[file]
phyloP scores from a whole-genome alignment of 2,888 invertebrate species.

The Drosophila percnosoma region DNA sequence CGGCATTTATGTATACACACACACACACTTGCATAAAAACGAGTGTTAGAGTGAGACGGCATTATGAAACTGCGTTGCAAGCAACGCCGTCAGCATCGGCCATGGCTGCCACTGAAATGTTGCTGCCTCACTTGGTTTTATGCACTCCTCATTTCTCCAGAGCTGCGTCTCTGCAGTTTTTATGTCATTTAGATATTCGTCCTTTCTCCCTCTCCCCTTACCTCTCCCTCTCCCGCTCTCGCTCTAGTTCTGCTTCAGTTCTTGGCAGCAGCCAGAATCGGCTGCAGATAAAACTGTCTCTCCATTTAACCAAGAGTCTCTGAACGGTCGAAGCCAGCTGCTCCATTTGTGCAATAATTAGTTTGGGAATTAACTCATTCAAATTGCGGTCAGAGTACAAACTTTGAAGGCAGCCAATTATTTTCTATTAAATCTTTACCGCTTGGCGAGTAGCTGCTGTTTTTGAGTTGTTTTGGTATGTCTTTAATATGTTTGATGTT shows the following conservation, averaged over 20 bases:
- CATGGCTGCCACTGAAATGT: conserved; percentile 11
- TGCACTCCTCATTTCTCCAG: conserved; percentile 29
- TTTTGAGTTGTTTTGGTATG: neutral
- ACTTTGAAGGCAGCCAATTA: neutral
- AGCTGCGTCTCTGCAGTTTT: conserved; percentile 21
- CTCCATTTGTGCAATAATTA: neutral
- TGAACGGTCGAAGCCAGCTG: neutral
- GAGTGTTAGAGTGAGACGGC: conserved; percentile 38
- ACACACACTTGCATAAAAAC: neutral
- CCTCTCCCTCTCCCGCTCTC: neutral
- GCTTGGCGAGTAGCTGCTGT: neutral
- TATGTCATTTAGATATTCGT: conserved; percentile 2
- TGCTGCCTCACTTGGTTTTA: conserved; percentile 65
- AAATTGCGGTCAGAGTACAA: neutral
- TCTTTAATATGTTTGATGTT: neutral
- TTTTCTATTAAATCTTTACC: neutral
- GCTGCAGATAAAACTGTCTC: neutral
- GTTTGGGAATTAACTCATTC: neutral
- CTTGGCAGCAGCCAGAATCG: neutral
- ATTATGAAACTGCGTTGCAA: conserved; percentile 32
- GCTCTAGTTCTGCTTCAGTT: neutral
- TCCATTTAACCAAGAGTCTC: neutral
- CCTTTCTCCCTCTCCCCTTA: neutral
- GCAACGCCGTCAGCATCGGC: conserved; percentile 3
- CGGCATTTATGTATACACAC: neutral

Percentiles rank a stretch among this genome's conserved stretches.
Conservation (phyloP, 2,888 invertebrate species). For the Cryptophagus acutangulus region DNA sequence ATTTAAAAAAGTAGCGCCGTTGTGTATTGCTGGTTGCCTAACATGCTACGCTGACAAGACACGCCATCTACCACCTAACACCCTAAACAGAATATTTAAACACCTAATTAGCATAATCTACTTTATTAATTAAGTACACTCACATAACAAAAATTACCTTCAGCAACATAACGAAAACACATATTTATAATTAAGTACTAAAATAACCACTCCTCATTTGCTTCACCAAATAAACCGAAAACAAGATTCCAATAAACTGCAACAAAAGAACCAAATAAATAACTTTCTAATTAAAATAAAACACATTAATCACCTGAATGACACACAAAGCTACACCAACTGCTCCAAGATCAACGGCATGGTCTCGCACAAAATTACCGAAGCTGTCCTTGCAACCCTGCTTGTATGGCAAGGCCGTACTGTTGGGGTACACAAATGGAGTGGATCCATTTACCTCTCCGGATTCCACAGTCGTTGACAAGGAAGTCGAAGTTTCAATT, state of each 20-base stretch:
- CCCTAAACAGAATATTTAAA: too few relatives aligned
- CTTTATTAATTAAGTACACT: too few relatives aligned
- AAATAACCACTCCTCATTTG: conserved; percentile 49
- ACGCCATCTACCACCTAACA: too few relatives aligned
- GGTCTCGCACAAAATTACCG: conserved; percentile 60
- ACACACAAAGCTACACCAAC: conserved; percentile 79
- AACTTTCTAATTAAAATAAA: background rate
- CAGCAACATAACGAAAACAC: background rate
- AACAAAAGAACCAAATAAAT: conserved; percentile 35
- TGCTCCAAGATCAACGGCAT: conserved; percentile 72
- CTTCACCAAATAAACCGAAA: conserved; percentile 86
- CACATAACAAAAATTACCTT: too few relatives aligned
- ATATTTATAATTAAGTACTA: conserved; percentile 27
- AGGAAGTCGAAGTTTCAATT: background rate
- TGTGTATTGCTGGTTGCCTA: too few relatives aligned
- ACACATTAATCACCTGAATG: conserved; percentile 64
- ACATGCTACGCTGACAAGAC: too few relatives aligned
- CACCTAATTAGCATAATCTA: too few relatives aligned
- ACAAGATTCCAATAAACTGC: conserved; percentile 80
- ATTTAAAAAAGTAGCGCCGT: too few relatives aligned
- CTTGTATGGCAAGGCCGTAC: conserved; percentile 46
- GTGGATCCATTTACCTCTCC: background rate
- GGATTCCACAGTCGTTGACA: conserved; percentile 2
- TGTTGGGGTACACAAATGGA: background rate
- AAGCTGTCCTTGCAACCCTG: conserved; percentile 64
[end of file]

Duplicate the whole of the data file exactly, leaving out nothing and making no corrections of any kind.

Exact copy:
phyloP scores from a whole-genome alignment of 2,888 invertebrate species.

The Drosophila percnosoma region DNA sequence CGGCATTTATGTATACACACACACACACTTGCATAAAAACGAGTGTTAGAGTGAGACGGCATTATGAAACTGCGTTGCAAGCAACGCCGTCAGCATCGGCCATGGCTGCCACTGAAATGTTGCTGCCTCACTTGGTTTTATGCACTCCTCATTTCTCCAGAGCTGCGTCTCTGCAGTTTTTATGTCATTTAGATATTCGTCCTTTCTCCCTCTCCCCTTACCTCTCCCTCTCCCGCTCTCGCTCTAGTTCTGCTTCAGTTCTTGGCAGCAGCCAGAATCGGCTGCAGATAAAACTGTCTCTCCATTTAACCAAGAGTCTCTGAACGGTCGAAGCCAGCTGCTCCATTTGTGCAATAATTAGTTTGGGAATTAACTCATTCAAATTGCGGTCAGAGTACAAACTTTGAAGGCAGCCAATTATTTTCTATTAAATCTTTACCGCTTGGCGAGTAGCTGCTGTTTTTGAGTTGTTTTGGTATGTCTTTAATATGTTTGATGTT shows the following conservation, averaged over 20 bases:
- CATGGCTGCCACTGAAATGT: conserved; percentile 11
- TGCACTCCTCATTTCTCCAG: conserved; percentile 29
- TTTTGAGTTGTTTTGGTATG: neutral
- ACTTTGAAGGCAGCCAATTA: neutral
- AGCTGCGTCTCTGCAGTTTT: conserved; percentile 21
- CTCCATTTGTGCAATAATTA: neutral
- TGAACGGTCGAAGCCAGCTG: neutral
- GAGTGTTAGAGTGAGACGGC: conserved; percentile 38
- ACACACACTTGCATAAAAAC: neutral
- CCTCTCCCTCTCCCGCTCTC: neutral
- GCTTGGCGAGTAGCTGCTGT: neutral
- TATGTCATTTAGATATTCGT: conserved; percentile 2
- TGCTGCCTCACTTGGTTTTA: conserved; percentile 65
- AAATTGCGGTCAGAGTACAA: neutral
- TCTTTAATATGTTTGATGTT: neutral
- TTTTCTATTAAATCTTTACC: neutral
- GCTGCAGATAAAACTGTCTC: neutral
- GTTTGGGAATTAACTCATTC: neutral
- CTTGGCAGCAGCCAGAATCG: neutral
- ATTATGAAACTGCGTTGCAA: conserved; percentile 32
- GCTCTAGTTCTGCTTCAGTT: neutral
- TCCATTTAACCAAGAGTCTC: neutral
- CCTTTCTCCCTCTCCCCTTA: neutral
- GCAACGCCGTCAGCATCGGC: conserved; percentile 3
- CGGCATTTATGTATACACAC: neutral

Percentiles rank a stretch among this genome's conserved stretches.
Conservation (phyloP, 2,888 invertebrate species). For the Cryptophagus acutangulus region DNA sequence ATTTAAAAAAGTAGCGCCGTTGTGTATTGCTGGTTGCCTAACATGCTACGCTGACAAGACACGCCATCTACCACCTAACACCCTAAACAGAATATTTAAACACCTAATTAGCATAATCTACTTTATTAATTAAGTACACTCACATAACAAAAATTACCTTCAGCAACATAACGAAAACACATATTTATAATTAAGTACTAAAATAACCACTCCTCATTTGCTTCACCAAATAAACCGAAAACAAGATTCCAATAAACTGCAACAAAAGAACCAAATAAATAACTTTCTAATTAAAATAAAACACATTAATCACCTGAATGACACACAAAGCTACACCAACTGCTCCAAGATCAACGGCATGGTCTCGCACAAAATTACCGAAGCTGTCCTTGCAACCCTGCTTGTATGGCAAGGCCGTACTGTTGGGGTACACAAATGGAGTGGATCCATTTACCTCTCCGGATTCCACAGTCGTTGACAAGGAAGTCGAAGTTTCAATT, state of each 20-base stretch:
- CCCTAAACAGAATATTTAAA: too few relatives aligned
- CTTTATTAATTAAGTACACT: too few relatives aligned
- AAATAACCACTCCTCATTTG: conserved; percentile 49
- ACGCCATCTACCACCTAACA: too few relatives aligned
- GGTCTCGCACAAAATTACCG: conserved; percentile 60
- ACACACAAAGCTACACCAAC: conserved; percentile 79
- AACTTTCTAATTAAAATAAA: background rate
- CAGCAACATAACGAAAACAC: background rate
- AACAAAAGAACCAAATAAAT: conserved; percentile 35
- TGCTCCAAGATCAACGGCAT: conserved; percentile 72
- CTTCACCAAATAAACCGAAA: conserved; percentile 86
- CACATAACAAAAATTACCTT: too few relatives aligned
- ATATTTATAATTAAGTACTA: conserved; percentile 27
- AGGAAGTCGAAGTTTCAATT: background rate
- TGTGTATTGCTGGTTGCCTA: too few relatives aligned
- ACACATTAATCACCTGAATG: conserved; percentile 64
- ACATGCTACGCTGACAAGAC: too few relatives aligned
- CACCTAATTAGCATAATCTA: too few relatives aligned
- ACAAGATTCCAATAAACTGC: conserved; percentile 80
- ATTTAAAAAAGTAGCGCCGT: too few relatives aligned
- CTTGTATGGCAAGGCCGTAC: conserved; percentile 46
- GTGGATCCATTTACCTCTCC: background rate
- GGATTCCACAGTCGTTGACA: conserved; percentile 2
- TGTTGGGGTACACAAATGGA: background rate
- AAGCTGTCCTTGCAACCCTG: conserved; percentile 64